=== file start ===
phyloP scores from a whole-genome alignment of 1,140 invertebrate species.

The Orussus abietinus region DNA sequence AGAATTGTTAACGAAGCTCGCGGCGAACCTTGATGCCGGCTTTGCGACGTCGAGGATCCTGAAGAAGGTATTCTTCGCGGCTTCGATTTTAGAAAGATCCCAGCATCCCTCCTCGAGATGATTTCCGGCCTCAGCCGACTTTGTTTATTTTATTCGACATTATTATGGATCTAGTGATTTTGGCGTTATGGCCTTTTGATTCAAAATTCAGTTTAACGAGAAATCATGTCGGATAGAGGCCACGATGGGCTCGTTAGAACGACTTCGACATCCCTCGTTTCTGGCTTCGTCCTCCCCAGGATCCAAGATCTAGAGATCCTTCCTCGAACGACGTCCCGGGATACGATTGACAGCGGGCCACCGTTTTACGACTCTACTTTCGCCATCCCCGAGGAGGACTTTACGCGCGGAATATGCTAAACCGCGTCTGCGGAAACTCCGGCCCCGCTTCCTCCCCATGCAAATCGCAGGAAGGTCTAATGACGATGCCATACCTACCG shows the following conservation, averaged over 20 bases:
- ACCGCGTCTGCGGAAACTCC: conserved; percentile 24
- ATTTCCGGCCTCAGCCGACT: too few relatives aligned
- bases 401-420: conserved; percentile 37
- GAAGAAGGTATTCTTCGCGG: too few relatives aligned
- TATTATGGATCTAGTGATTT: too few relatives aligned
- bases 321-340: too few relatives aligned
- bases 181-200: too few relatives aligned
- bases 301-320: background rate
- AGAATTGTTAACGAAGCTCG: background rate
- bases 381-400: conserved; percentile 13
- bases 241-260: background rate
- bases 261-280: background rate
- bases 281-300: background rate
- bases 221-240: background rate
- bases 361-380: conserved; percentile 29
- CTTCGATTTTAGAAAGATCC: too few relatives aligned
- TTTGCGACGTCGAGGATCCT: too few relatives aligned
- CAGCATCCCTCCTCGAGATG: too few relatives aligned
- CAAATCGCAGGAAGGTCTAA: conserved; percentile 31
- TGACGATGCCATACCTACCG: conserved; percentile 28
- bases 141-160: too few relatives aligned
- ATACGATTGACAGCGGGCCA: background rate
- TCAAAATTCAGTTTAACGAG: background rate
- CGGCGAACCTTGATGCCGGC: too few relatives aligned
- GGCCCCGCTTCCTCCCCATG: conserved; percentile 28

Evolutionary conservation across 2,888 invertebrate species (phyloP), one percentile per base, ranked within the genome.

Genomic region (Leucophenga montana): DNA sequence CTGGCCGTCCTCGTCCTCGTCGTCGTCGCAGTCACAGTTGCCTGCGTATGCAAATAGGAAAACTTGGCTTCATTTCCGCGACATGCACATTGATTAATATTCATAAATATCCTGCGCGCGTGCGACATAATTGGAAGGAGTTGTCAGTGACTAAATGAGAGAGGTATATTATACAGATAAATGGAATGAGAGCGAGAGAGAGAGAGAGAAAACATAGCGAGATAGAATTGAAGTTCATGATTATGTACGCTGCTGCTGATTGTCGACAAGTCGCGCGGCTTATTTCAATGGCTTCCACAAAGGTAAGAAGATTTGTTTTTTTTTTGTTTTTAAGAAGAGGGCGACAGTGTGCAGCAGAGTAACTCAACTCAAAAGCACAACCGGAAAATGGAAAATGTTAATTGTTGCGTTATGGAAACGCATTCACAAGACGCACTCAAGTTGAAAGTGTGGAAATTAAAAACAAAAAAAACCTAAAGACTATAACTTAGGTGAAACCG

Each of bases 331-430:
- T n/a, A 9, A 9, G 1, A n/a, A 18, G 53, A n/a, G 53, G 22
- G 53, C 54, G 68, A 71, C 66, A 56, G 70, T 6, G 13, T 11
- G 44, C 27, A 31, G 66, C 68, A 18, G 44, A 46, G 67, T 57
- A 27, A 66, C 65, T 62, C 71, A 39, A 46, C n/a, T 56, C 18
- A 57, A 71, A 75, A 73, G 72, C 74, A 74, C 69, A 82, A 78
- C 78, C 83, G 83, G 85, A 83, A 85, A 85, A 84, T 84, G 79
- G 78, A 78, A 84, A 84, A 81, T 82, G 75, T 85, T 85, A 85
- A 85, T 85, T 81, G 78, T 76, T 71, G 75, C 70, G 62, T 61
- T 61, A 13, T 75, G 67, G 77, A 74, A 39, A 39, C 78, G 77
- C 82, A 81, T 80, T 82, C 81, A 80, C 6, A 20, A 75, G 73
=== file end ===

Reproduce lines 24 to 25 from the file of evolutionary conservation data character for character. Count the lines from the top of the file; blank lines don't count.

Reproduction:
- ATACGATTGACAGCGGGCCA: background rate
- TCAAAATTCAGTTTAACGAG: background rate